The report, entitled Disclosure: Protecting Consumers, says consumers have an alarmingly low level of knowledge about financial products and blames a lack of education, the financial services companies and the approach taken by the City watchdog, the Personal Investment Authority (PIA).
The PIA forces companies to disclose a wide range of details about their products with the aim of protecting consumers but the report says this has "failed".
The association wants radical change and calls for products to be rated on a scale of one to five for factors including performance, charges, and flexibility, leading to the eventual introduction of a kite marking system.
The report comes as the Financial Services Authority, the Government's new super financial regulator that will take on the PIA's responsibilities, publishes research warning that many people have poor financial literacy and saying there are "significant gaps" in the provision of financial education.
The PIA's disclosure regime insists consumers are provided with a "key features" document before buying a financial product. This contains brief descriptions of products' aims, with details such as the effect of charges, projections on how much money the investor might get back, risk warnings, the effect of any tax, the consumer's commitment to pay premiums, and more.
Efforts are made to keep them simple but they often run to several pages. According to the CA this means many people get put off and simply do not bother to read them.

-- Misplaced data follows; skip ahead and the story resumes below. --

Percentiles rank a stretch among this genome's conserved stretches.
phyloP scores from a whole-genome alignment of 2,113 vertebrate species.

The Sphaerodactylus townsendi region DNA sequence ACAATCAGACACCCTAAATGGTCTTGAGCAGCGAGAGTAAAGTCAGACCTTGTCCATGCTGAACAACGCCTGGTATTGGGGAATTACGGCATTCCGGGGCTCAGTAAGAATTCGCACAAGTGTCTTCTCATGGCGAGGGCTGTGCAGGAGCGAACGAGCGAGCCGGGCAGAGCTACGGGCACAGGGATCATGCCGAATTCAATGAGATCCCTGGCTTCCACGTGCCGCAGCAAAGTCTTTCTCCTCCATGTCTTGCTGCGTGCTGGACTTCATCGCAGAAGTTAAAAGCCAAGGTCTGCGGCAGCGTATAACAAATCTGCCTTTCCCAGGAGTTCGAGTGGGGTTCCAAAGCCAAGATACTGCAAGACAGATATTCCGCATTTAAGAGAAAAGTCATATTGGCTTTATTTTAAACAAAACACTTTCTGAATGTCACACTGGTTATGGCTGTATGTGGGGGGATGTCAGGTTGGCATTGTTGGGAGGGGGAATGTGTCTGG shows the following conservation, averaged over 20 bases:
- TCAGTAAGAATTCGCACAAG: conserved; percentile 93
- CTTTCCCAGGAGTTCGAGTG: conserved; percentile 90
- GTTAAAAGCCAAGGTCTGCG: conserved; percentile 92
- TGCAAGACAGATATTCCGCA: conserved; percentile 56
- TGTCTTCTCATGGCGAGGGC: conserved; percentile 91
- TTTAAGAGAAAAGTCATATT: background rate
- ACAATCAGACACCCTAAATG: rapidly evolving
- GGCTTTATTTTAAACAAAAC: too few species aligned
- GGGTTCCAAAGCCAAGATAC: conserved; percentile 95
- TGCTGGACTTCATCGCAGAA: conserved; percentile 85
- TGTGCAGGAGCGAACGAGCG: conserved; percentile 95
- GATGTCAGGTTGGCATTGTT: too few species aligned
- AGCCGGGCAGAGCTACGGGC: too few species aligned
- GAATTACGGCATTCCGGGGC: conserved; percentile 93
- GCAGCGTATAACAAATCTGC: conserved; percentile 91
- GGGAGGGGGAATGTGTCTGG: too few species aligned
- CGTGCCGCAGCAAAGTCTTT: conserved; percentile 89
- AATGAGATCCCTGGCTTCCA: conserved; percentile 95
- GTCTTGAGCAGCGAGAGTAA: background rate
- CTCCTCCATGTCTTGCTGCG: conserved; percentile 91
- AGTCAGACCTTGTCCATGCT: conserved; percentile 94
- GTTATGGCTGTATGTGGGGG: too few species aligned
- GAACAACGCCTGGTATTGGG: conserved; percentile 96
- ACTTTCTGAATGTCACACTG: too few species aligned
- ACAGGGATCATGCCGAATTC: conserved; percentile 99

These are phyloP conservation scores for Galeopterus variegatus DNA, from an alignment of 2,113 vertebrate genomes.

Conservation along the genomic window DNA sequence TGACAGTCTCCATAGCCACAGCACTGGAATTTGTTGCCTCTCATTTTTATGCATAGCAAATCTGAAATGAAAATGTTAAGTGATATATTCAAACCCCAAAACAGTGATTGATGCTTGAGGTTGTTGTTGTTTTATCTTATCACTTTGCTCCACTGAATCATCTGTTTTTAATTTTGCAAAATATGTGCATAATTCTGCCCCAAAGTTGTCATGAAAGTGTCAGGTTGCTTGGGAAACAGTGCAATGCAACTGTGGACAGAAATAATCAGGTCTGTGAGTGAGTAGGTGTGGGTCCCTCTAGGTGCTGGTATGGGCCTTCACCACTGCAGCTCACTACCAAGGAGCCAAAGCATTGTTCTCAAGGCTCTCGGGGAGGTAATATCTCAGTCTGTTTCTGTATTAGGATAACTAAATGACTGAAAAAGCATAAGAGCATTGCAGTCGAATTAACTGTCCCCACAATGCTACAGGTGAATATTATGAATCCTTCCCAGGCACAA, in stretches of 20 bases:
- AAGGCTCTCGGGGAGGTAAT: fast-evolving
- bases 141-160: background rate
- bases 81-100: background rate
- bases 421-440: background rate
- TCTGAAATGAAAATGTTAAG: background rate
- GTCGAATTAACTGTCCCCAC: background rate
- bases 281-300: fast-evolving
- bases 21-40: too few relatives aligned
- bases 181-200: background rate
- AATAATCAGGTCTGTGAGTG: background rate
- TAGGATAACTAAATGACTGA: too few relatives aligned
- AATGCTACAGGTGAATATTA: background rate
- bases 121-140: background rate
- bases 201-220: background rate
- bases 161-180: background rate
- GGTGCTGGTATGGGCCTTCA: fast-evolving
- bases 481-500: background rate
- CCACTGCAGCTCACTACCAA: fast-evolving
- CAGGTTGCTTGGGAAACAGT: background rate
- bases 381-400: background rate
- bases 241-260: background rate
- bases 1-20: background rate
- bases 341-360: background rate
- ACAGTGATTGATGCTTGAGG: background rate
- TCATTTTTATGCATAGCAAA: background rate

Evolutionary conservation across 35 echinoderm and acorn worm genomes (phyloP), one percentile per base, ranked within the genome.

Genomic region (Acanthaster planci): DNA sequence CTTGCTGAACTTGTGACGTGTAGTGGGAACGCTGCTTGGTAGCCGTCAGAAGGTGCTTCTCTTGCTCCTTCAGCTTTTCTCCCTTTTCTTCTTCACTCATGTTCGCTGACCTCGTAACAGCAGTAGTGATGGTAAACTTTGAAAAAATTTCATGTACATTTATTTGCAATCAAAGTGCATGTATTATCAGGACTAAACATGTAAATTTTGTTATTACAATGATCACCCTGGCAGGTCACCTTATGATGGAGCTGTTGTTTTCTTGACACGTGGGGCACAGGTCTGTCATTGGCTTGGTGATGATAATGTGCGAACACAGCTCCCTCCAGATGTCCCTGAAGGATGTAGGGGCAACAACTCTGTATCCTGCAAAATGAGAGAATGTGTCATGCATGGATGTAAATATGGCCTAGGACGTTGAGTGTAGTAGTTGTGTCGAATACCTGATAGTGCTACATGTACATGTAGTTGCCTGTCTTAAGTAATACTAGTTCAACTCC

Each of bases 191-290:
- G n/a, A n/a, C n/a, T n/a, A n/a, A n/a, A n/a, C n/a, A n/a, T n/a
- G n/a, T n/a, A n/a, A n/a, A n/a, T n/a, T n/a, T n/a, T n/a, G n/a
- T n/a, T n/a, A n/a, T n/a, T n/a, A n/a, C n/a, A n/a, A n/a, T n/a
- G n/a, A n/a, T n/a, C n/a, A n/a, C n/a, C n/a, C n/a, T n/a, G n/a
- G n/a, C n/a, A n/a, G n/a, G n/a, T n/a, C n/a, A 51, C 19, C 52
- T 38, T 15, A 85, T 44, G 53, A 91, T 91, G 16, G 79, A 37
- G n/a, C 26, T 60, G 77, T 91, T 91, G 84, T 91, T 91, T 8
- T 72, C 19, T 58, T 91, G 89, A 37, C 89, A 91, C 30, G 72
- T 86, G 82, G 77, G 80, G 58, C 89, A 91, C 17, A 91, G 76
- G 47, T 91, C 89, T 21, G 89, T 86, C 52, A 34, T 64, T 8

The CA survey found nearly half its sample did not even know they had a key features document and three quarters had not read it, few were aware of what charges they were paying and there was a general mistrust of financial services companies.
Mick McAteer, senior policy officer at the Consumers' Association, says: "We already had strong anecdotal evidence that disclosure was not working. The charges on personal pensions, for example, have hardly come down since it was introduced. We wanted to find out what was going on at the point of sale."
Mr McAteer adds: "Our findings underlined the need for a re-think of the regulation of financial services. The financial services industry is years behind other sectors, such as electrical goods and motor cars, in terms of 'safety' and the level of confidence felt by consumers when buying products."
The Consumers' Association calls for greater education but says this must not be used by the industry as a way of trying to persuade people to buy more products.
It argues in favour of a rating system which builds on a model already used in Which? magazine. This in effect provides a benchmark, plus a set of scores which mark products according to how close they are to the benchmark.
The education campaign, the CA says, is intended to enhance consumer interest and confidence, while at the same time promoting the relevance of financial planning in people's everyday lives. Among the things the report wants to see is further promotion of the benefits of fee-based independent financial advice.
Ultimately, the CA believes, much of the problem lies with poor products. The report argues that rating products must also mean introducing minimum standards. This means setting maximum charges, restricting transfer penalties and enhancing flexibility of products; "Confidence can be improved through education, but it will be misguided if substandard products persist," the report concludes.